The first complete map of Antarctica’s retreating submarine edge has thrown up some surprising discoveries for polar scientists.
Antarctica has lost an area of underwater ice about as large as the entire county of Leitrim over a period of seven years.
Using satellite data, a team led by Dr Hannes Konrad from the Centre for Polar Observation and Modelling (CPOM) has determined a loss of about 1,463 sq km of ice beneath Antarctica. The loss is driven by rising ocean temperatures and has largely impacted the Amundsen Sea area in western Antarctica.
However, the team also noted that ocean melting at the base of the Pine Island Glacier – until now known as the fastest-melting glacier on the icy continent – has apparently abated.
Deep-sea visuals from CryoSat
The CPOM team at University of Leeds used the European Space Agency’s CryoSat-2 satellite for this research, which was published in Nature Geoscience.
CryoSat-2 was originally designed to measure changes in the ice-sheet elevation but, using the Archimedes principle and known details of the glacier and seafloor geometry, it was possible to interpret the horizontal motion of the ice sheet’s grounding line. That is, the point at the base of the glacier where it leaves the seabed and begins to float.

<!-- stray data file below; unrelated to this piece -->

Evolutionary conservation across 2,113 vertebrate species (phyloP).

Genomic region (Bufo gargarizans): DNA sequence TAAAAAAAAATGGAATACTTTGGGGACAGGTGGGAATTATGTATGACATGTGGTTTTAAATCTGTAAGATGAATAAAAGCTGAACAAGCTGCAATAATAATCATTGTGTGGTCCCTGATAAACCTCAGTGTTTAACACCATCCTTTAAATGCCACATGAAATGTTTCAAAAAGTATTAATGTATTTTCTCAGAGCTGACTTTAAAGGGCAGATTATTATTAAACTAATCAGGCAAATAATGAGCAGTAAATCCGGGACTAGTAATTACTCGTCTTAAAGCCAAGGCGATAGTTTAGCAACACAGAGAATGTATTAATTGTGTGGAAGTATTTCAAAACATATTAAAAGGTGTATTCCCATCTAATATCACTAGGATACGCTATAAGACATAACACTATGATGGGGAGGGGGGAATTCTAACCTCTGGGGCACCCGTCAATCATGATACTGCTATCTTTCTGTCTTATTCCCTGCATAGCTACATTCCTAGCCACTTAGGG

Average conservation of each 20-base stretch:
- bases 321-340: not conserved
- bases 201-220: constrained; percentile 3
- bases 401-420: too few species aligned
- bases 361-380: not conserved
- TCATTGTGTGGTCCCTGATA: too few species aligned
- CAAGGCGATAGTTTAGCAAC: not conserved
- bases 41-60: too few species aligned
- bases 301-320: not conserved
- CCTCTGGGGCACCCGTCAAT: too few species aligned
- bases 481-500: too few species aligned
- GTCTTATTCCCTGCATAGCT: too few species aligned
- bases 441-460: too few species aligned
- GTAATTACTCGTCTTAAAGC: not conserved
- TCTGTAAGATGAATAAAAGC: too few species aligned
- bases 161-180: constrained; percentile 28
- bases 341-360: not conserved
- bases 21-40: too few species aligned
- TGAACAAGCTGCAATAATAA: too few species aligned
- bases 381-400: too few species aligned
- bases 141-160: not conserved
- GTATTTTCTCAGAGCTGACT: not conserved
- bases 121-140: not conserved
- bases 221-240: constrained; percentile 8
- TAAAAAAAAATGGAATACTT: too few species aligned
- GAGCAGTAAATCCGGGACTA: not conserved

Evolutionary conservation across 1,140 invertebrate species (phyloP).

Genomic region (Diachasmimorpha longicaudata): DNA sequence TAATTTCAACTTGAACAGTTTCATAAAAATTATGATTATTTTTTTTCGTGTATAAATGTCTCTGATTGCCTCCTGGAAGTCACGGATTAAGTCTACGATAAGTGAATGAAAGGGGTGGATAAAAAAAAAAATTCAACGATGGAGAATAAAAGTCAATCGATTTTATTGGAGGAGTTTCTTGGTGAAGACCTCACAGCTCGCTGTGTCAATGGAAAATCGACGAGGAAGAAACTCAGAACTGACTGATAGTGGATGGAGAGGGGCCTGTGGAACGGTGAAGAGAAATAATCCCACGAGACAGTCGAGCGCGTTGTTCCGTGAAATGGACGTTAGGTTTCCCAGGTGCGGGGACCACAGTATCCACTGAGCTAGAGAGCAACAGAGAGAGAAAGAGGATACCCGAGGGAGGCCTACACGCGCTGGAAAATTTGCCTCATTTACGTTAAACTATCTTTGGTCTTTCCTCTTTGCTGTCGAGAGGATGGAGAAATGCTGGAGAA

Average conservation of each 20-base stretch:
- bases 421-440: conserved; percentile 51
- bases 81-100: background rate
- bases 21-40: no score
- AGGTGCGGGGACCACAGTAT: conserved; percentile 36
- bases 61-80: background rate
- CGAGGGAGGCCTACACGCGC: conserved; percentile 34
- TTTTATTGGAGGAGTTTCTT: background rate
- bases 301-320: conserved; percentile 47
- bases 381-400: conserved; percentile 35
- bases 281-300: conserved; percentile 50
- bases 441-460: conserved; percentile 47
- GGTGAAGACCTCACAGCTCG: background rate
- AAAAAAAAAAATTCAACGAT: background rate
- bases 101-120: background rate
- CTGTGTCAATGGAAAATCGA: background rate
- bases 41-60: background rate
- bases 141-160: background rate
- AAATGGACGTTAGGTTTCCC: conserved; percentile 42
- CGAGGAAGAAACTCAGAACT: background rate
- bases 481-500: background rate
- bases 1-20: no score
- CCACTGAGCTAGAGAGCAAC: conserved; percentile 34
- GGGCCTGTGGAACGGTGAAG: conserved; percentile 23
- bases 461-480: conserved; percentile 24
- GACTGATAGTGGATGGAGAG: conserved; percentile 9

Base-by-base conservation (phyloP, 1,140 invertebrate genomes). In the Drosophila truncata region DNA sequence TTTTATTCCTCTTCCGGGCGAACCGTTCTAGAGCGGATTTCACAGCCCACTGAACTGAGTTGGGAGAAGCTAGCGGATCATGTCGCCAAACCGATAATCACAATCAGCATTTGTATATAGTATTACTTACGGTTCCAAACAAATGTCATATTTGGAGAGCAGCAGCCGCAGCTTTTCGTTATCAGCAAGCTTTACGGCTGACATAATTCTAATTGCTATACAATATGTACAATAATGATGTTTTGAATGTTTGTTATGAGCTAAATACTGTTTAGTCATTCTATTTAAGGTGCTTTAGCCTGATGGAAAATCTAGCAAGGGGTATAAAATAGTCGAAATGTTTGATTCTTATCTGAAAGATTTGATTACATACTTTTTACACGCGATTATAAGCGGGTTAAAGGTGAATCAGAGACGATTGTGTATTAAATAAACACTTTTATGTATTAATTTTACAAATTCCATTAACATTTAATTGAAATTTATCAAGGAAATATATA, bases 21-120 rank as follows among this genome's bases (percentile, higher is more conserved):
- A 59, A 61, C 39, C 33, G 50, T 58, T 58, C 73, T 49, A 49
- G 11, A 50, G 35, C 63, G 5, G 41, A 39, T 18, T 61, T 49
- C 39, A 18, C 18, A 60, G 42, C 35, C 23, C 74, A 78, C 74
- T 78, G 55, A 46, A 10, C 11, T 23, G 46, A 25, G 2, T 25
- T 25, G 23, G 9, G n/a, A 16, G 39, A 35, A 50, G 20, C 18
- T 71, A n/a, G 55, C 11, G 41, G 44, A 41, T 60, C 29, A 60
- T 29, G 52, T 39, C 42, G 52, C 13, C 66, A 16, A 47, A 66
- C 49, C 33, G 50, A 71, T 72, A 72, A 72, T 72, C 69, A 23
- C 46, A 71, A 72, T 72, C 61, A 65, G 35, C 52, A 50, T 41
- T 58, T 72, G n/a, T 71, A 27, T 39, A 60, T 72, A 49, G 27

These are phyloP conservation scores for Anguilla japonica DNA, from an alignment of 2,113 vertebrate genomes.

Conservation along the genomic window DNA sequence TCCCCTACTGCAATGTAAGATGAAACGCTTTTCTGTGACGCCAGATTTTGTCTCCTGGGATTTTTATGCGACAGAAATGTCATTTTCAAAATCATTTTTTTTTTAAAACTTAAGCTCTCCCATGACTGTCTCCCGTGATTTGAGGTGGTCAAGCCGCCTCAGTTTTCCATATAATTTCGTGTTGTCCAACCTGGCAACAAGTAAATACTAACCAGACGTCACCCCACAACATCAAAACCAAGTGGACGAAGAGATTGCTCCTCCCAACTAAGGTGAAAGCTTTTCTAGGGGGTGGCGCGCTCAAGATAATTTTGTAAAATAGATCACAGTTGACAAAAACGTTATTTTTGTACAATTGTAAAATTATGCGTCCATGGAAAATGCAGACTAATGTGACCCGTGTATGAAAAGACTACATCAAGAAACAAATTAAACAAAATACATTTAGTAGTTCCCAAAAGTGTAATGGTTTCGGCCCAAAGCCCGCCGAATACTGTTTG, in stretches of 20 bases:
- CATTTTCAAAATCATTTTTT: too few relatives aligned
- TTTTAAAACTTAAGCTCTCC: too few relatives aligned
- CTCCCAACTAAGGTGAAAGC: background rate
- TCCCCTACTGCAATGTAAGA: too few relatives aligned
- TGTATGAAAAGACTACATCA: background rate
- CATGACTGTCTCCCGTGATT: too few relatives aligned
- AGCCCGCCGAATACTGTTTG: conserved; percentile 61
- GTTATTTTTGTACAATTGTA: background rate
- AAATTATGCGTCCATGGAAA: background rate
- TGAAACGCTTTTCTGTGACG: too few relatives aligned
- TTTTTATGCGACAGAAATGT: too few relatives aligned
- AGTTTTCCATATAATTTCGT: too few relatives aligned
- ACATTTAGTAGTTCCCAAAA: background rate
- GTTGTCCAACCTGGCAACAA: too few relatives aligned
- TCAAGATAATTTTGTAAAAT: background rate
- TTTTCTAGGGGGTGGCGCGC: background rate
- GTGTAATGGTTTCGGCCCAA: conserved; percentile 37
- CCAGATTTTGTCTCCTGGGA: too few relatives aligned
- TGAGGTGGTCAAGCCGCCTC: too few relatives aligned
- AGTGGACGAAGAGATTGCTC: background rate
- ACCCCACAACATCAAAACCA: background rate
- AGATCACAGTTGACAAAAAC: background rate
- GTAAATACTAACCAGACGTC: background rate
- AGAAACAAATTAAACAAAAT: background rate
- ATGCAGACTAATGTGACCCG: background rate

Grounding lines can edge deep beneath the ice shelf, often a kilometre or more below sea level, making them practically impossible to access from below and typically invisible on the ground. CryoSat’s remote monitoring, however, allowed researchers to take in observations of the whole continent and helped produce the first complete map of Antarctica’s shifting grounding lines.
What lies beneath
Mapping grounding-line motion along 16,000km of Antarctic coastline between 2010 and 2016, the researchers have uncovered the drastic melt caused by the Southern Ocean.
The pace of deglaciation since the last ice age is about 25m per year. Grounding-line retreat at eight of the continent’s 65 biggest glaciers is considered extreme in that it measures more than five times that.
“Our study provides clear evidence that retreat is happening across the ice sheet due to ocean melting at its base, and not just at the few spots that have been mapped before now,” said Konrad.
“This retreat has had a huge impact on inland glaciers, because releasing them from the seabed removes friction, causing them to speed up and contribute to global sea-level rise.”
More than one-fifth of the West Antarctica ice sheet has retreated faster than the pace of deglaciation, but, surprisingly, CryoSat data from the Pine Island Glacier – which is the source of about a quarter of Antarctica’s ice loss – indicates that the submarine melt here has stopped.
“These differences emphasise the complex nature of ice-sheet instability across the continent, and being able to detect them helps us to pinpoint areas that deserve further investigation,” Konrad explained.